The 85-year-old schooner has disappeared with seven people on board
A historic American schooner has gone missing while sailing from New Zealand to Australia prompting ‘grave concerns’ for the crew.
The 70ft (21m) vessel called Nina left Opua in the Bay of Islands on 29 May and has not
been heard from since 4 June, when it was about 370 nautical
miles west-north-west of Cape Reinga.
There are seven people on board, six Americans (three men aged
17, 28 and 58, and three women aged 18, 60 and 73) and a British man
The vessel, which was built in 1928 and was en route for Newcastle, Australia, is equipped with satellite phone, a spot
device which allows regular tracking signals to be sent manually, and an
The emergency beacon has not been activated.
After concerns were raised by family and friends, the
Rescue Coordination Centre New Zealand (RCCNZ) instigated a
communications search on 14 June, using a range of communications
methods to broadcast alerts to the vessel and others in the area.
No sign of Nina has been reported by any other vessel in the area since 4 June.
RCCNZ search and rescue mission coordinator Kevin Banaghan said a RNZAF P3 Orion had completed two extensive searches.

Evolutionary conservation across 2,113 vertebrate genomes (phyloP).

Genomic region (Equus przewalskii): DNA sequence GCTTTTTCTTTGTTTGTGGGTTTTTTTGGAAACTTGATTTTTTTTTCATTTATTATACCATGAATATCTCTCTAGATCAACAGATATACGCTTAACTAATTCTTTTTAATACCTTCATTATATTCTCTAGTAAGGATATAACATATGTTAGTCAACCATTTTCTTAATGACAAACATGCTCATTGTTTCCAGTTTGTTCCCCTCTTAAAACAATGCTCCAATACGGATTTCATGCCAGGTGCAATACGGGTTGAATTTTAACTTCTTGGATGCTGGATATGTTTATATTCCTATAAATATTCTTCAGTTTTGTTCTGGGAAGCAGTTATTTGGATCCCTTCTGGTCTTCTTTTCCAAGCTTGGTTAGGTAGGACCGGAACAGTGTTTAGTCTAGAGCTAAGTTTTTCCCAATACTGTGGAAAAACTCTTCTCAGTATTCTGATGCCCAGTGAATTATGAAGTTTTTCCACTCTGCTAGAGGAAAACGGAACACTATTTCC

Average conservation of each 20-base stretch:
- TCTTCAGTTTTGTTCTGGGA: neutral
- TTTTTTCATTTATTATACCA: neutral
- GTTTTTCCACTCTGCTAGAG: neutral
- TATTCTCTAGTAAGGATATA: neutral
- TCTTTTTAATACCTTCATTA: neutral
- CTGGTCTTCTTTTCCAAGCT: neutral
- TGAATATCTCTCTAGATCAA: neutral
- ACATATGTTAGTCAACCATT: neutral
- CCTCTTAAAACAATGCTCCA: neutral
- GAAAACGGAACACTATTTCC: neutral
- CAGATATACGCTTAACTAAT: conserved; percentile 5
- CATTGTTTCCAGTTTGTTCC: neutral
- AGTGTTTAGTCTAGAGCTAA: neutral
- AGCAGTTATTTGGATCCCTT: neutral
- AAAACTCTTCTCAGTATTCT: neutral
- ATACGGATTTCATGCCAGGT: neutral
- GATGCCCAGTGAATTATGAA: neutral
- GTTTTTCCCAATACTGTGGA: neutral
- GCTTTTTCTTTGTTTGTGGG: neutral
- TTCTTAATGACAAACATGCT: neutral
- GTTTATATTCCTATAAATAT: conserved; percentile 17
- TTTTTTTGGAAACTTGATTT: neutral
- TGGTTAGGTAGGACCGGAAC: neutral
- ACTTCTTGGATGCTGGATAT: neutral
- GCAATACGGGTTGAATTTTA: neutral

On 25 June, a search area of 160,000 square nautical
miles was covered, to the immediate north-north-east of New Zealand,
based on the vessel being disabled and drifting.
Yesterday, 26 June, a search was completed of 324,000
square nautical miles between northern New Zealand and the Australian
coast, based on the vessel suffering damage but continuing to make
progress towards Australia.
Banaghan said: ‘Unfortunately, no sign of the vessel has been found.
‘Our records show that conditions at the last known
position for the vessel, on 4 June, were very rough, with winds of
80kmh, gusting to 110kmh, and swells of up to 8m.
‘We do hold grave
concerns for the Nina and her crew but remain hopeful of a positive outcome.’
RCCNZ is liaising with the Australian Maritime Safety Authority (AMSA), and will continue to review search options.